One of the things collaborative professionals and mediators do is help people think through all of the elements of the problem so there is room for resolution.

Sometimes when people come into a mediation or Collaborative process, the problems they face are so complex, so compressed and entwined that they seem unsolvable in their current form.

When this happens, it becomes impossible for anybody to hold in their minds what the problem is, what is important to them, all the “what ifs” and also the potential solutions. Not surprisingly, people get very anxious and angry because their problem seems insurmountable and they believe themselves to be stuck.

As a mediator or Collaborative professional, one thing we can do is listen totheir problem; understand what they are talking about, how they see it,and what their concerns are; and then help them divide it up intomanageable pieces. I often say, “Let’s look at the problem as though none of those ‘what ifs’ happened.” Let’s look and see if we can understand what we’re dealing with, if we’re dealing with the same assumptions. Then, once we have atentative agreement in place, let’s look at the “what ifs” on at a time and decide how to handle them.

For example, if we’re working on a support issue, the “what ifs” might be:

  • What if I lose my job?
  • What if there is a substantial loss of income?
  • What if someone doubles their income?
  • What if they become disabled?
  • What if one of us remarries?
  • What if we move?

This is a fairly standard list of concerns people have and which we work through one at a time: “If one of those “what ifs” happens, what will the result be? Do we want to decide that now? If somebody’s income is reduced by 30%, is that a “what if” that will trigger renegotiations, will it trigger a formulaic reduction in support that we determine now, or is there some other strategy that we’re going to utilize to solve that problem if it arises?”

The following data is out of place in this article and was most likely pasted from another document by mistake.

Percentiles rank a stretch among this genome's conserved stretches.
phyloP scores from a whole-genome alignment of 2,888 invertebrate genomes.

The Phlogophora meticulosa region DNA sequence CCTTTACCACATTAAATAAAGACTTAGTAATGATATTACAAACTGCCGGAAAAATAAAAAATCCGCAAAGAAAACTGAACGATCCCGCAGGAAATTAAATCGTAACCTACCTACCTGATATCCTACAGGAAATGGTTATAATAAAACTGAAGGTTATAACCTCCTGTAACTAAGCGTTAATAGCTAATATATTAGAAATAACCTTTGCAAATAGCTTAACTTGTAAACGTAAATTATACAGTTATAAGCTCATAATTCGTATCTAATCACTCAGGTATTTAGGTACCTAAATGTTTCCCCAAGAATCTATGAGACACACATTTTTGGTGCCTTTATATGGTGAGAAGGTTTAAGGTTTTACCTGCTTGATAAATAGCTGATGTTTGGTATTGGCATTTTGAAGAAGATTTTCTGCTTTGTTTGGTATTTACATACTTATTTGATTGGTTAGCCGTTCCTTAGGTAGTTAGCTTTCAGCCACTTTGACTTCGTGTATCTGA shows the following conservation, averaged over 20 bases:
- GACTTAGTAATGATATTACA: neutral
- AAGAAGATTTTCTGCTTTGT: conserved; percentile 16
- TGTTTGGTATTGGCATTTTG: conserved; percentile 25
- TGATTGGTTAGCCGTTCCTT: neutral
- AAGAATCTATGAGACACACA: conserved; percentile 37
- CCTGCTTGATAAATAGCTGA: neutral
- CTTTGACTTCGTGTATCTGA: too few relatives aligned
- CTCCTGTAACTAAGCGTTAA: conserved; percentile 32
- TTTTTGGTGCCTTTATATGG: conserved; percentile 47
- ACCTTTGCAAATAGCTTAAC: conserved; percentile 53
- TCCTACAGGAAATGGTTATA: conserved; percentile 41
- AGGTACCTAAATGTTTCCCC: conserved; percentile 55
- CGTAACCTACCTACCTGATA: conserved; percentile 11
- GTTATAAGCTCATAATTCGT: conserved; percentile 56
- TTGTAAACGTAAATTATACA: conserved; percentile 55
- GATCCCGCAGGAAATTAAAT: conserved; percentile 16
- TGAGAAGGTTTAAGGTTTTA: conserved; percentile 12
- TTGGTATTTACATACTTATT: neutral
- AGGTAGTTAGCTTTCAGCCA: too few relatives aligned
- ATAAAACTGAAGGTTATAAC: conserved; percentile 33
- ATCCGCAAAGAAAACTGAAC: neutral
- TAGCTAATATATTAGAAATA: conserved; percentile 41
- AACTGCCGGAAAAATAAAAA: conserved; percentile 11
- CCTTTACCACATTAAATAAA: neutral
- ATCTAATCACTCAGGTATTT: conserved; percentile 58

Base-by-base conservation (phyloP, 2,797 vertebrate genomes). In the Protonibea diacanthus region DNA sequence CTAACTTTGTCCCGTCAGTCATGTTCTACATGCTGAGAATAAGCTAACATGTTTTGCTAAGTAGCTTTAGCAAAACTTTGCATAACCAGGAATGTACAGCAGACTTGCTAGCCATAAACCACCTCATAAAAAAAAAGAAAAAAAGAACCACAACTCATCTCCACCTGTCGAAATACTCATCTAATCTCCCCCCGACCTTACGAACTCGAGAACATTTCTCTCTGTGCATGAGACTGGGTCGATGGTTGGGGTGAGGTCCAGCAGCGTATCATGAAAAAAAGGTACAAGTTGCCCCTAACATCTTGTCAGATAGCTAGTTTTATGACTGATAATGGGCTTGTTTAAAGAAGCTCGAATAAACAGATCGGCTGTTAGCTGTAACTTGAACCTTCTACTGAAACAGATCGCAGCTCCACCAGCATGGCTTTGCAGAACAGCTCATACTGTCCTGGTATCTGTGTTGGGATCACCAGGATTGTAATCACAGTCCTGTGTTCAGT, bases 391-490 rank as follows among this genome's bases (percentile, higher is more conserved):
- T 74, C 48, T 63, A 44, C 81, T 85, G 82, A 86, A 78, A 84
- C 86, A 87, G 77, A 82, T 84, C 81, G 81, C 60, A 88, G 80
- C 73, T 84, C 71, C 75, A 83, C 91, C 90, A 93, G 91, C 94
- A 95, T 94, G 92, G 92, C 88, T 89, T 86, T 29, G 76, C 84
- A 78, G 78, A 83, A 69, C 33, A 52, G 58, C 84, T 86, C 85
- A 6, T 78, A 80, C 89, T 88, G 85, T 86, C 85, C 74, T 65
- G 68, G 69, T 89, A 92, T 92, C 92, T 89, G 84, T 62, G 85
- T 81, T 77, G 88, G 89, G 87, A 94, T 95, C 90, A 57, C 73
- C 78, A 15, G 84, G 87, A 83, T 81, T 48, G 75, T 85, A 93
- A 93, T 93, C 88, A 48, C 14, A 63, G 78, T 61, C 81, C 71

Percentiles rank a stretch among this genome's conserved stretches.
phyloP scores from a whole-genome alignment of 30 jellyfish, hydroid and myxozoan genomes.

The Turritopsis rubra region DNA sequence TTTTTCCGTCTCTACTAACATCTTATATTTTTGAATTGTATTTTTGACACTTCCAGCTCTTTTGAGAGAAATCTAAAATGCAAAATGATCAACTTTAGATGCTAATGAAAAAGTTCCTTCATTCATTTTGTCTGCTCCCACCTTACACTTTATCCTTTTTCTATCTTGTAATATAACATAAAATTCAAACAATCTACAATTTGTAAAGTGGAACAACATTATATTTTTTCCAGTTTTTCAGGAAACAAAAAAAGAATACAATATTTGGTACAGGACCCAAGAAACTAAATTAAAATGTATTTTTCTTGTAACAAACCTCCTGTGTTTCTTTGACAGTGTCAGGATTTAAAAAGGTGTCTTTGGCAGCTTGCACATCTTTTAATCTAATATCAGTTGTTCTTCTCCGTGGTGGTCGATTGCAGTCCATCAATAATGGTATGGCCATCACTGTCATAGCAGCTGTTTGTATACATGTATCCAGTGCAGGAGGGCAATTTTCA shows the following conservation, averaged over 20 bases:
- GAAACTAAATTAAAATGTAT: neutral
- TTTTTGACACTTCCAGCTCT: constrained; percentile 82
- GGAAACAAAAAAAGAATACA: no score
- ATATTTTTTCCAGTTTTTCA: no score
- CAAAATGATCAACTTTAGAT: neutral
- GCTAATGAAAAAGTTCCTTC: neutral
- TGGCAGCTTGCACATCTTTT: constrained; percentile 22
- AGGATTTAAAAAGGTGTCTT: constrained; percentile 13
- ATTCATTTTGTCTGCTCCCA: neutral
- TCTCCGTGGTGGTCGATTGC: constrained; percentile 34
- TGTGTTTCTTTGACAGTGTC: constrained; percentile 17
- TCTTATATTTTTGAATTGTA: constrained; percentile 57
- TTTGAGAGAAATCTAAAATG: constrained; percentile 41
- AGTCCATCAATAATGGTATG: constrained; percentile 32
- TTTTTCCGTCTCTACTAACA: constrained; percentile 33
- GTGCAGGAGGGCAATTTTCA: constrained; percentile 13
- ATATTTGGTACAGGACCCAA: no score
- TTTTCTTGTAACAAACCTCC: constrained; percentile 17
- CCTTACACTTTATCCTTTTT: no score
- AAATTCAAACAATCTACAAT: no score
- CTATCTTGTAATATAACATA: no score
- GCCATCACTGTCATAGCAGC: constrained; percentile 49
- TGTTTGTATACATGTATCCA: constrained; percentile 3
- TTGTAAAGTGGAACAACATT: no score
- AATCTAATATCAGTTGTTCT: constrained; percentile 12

Sometimes there are also issues about the exchange of information, both now and later, especially when there are trust issues. How will we make sure both people feel they have reliable information which they can use to make decisions in the future?

The court system isn’t going to deal in “what ifs.” Figuring out the “what ifs” is one of the things we can do in a non-litigation scenario. Breaking down the problem into manageable pieces, creates a lot more space around each of the pieces to move them around and to think about them in a more relaxed way. Being more relaxed leads to more creativity and better problem solving – and better cooperation.

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